Application of exponents: Absorption coefficient of neutral density filters

In this workshop, students were asked to find the absorption coefficient of neutral density filters of differing optical densities. This was also an opportunity for the high school students to work at “professional” optical workstations in a darkened optics laboratory. Students were given a low power HeNe laser, an optical power meter and a set of five identical gelatin ND filters mounted in slide holders. The students measured the power transmitted though combinations of one through five filters. After calculating the transmittance for each filter configuration, they were asked to plot a graph of transmittance versus total filter thickness. Using Vernier Graphical Analysis software, they performed a best-fit curve to the data and determined the value of the absorption coefficient in T=e-kx.

Students were then asked a number of questions based on their results, for example, do darker filters have a higher or lower value of k than lighter filters? Finally, the facilitator pointed out that the filters were stamped with an optical density value, not absorption coefficient, and the conversion from base e to base 10 was reviewed.

2.3

Math potpourri: Manufacturing and laser engraving

In this workshop students designed, engraved, and cut wooden personalized wooden key tags using an Epilog 45 watt laser engraver. SPIE student chapter members also gave a “tour” of the laser, showing where the laser is housed and pointing out the mirrors of the beam delivery system. Students were told that the engraver’s CO2 laser was manufactured in Bloomfield, CT at Coherent, Inc., a short trip from campus. Coherent is one of the employers of TRCC Laser and Fiber Optic Technology program graduates. Also in the manufacturing lab, the high school students were introduced to the concepts of laser scanning and 3-D printing, and watched as small yellow plastic ducks slowly took form in a 3D printer. A Three Rivers faculty member demonstrated CNC machining and programming a robot arm in a model manufacturing cell and pointed out the many applications of mathematics needed in advanced manufacturing.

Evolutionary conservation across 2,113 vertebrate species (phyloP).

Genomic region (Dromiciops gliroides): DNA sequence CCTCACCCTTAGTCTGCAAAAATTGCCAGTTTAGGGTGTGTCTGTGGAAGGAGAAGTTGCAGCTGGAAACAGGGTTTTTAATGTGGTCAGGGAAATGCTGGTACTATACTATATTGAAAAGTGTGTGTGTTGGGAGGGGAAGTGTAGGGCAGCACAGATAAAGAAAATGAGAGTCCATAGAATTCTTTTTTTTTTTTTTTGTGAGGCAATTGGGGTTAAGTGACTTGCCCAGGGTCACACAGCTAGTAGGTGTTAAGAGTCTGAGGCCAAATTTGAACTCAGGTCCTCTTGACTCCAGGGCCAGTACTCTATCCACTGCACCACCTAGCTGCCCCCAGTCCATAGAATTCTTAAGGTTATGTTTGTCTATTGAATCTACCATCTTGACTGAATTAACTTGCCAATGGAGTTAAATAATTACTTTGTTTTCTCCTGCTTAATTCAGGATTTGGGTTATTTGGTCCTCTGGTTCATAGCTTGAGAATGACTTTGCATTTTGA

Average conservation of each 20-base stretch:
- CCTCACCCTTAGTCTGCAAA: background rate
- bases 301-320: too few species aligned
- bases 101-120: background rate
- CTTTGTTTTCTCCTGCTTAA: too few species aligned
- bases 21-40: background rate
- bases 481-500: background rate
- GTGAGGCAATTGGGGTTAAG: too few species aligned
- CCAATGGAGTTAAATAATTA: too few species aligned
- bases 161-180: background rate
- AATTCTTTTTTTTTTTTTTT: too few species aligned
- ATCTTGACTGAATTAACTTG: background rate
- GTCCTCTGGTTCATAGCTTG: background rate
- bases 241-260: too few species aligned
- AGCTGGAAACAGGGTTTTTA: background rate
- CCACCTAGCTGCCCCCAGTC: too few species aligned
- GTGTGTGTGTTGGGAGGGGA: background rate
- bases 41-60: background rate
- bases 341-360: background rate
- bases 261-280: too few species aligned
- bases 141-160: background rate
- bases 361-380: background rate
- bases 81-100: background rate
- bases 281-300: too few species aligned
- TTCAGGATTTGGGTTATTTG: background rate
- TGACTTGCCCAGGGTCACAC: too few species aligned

3.

CLASSROOM VISITS

After the initial workshops at Three Rivers, the activities moved to M. Donnelly’s mathematics classroom at SBS. There were four visits, in December 2013 and January and March 2014 with the post-survey administered in late March. The fourth visit in May was “just for fun”, a reward for working hard during the school year. The biggest challenge of the classroom visits was packaging background materials, hands-on experiments and conclusions into the short 42-minute class periods. This required some of the theory and/or conclusions be assigned as homework or covered in class before or after the visit. Three classes took part at each visit, with class size ranging from 5 to 25.

3.1

What can you do with trigonometry? Measure the wavelength of light